Devilishly attractive Lord Illingworth is notorious for his skill as a seducer. But he is still invited to all the "best" houses, while his female conquests must hide their shame in seclusion. In this devastating drawing-room comedy, Oscar Wilde uses his celebrated wit to expose English society's narrow view of everything from sexual mores to Americans.
© and (P) L.A. Theatre Works
This dramatised version of Oscar WIldes' A Woman of No Importance is stunning. I listened to this three times over enjoying the visions that danced so easily in my head as the performers each carried their part to nth degree of perfection.
This play is rich in cultural pearls of wisdom and highlights divide between male and female, between the rich and the poor and working class and it explores the ties that bind people in society and what strengthens and weakens the ties. Love of course triumphs and in a way only the wit and wisdom of Oscar Wilde could produce.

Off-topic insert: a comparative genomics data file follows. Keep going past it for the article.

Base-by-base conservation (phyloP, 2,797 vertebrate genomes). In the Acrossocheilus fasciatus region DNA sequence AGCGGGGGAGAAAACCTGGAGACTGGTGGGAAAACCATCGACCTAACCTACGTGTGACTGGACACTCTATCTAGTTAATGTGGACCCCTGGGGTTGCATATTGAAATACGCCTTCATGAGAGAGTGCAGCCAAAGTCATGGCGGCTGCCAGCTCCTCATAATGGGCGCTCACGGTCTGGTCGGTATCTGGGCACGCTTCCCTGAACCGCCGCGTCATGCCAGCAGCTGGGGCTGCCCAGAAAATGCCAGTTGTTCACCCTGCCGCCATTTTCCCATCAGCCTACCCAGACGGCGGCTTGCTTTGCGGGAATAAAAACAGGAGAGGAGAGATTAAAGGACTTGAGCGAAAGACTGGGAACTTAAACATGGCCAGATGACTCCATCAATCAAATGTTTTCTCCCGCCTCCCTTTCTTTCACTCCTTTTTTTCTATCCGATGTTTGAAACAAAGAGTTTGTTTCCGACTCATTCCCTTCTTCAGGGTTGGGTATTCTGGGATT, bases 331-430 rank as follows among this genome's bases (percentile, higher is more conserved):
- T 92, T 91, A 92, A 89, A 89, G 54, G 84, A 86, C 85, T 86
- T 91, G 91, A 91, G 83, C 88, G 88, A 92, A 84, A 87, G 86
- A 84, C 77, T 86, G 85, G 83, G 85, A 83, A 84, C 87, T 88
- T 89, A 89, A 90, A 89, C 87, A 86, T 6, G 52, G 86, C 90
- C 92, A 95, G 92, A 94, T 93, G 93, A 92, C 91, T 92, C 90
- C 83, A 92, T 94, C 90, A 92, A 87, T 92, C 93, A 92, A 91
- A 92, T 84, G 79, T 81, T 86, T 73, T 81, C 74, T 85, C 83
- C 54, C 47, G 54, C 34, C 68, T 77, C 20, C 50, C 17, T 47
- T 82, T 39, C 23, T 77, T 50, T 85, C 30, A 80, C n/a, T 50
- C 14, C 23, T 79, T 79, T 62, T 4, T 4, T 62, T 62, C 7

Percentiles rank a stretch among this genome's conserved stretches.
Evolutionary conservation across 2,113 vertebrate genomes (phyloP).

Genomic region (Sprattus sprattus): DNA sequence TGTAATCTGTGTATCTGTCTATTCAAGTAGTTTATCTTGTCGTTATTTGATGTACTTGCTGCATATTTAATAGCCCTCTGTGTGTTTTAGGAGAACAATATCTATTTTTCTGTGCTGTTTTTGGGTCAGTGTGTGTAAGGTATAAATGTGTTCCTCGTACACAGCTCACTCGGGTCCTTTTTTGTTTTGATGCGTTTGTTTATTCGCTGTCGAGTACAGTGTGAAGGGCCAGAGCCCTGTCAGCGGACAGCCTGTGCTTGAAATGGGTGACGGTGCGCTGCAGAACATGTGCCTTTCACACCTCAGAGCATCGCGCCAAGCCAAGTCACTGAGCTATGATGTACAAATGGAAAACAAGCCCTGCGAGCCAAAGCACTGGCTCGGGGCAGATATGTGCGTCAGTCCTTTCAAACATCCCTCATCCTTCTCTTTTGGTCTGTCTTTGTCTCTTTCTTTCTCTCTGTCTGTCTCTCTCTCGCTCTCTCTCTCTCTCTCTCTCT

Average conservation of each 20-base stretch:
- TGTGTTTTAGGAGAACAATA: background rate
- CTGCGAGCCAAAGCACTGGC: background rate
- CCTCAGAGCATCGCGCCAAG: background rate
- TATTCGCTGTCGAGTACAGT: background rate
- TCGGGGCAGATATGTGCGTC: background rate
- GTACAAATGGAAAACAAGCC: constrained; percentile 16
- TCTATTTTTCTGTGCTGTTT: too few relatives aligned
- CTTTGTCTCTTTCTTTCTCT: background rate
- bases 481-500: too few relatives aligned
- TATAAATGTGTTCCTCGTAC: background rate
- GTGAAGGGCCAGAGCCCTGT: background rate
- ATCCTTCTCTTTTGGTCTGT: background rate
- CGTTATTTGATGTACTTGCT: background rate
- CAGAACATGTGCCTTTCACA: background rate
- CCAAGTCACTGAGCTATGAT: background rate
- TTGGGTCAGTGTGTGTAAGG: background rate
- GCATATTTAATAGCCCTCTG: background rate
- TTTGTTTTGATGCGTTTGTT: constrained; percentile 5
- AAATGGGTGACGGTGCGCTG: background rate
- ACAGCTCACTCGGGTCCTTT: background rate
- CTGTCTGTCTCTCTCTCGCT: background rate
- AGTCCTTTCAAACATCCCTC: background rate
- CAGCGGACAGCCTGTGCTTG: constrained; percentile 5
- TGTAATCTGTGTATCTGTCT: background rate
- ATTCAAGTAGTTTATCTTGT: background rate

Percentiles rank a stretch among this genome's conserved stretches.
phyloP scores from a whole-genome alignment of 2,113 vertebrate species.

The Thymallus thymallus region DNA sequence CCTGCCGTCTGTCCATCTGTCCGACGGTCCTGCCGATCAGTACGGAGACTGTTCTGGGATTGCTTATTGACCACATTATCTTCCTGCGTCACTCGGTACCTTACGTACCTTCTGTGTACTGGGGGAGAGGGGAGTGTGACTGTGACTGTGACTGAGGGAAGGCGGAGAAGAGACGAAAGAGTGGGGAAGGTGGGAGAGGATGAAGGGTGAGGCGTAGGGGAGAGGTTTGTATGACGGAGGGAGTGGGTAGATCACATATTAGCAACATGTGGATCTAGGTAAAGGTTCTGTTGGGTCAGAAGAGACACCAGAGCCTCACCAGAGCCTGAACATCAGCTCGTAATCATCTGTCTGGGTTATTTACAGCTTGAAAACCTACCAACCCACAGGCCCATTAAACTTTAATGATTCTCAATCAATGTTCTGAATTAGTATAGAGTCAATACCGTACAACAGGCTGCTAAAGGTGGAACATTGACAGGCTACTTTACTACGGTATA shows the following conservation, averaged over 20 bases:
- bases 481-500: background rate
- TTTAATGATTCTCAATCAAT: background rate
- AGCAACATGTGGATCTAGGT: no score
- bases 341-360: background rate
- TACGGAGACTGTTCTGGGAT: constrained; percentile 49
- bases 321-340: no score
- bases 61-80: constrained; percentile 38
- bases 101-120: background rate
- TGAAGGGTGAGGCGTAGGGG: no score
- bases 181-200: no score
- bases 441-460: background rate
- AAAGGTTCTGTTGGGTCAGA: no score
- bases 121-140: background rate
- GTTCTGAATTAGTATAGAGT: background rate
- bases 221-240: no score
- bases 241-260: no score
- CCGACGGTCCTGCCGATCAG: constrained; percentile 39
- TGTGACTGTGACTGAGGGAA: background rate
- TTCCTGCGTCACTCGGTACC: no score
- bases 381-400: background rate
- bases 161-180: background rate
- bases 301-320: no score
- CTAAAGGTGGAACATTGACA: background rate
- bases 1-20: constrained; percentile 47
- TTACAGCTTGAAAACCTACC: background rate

After really enjoying The Importance of Being Earnest I was keen to give this audio a try, and while it was good, it wasn't great. It too has long-lost family, mistaken identities and rich people's shenanigans, but it just wasn't as fun. The characters weren't as compelling, and the story wasn't as engaging. The performances weren't as great here either, they FELT like performances rather than like you were listening to actual conversations between the characters. I was also surprised that several of the lines were exactly the same as those found in Earnest - of course, this came earlier and so Wilde must have reused them for Earnest, and they ARE great lines, but I didn't like the repeated use. I wouldn't listen to or read this again.
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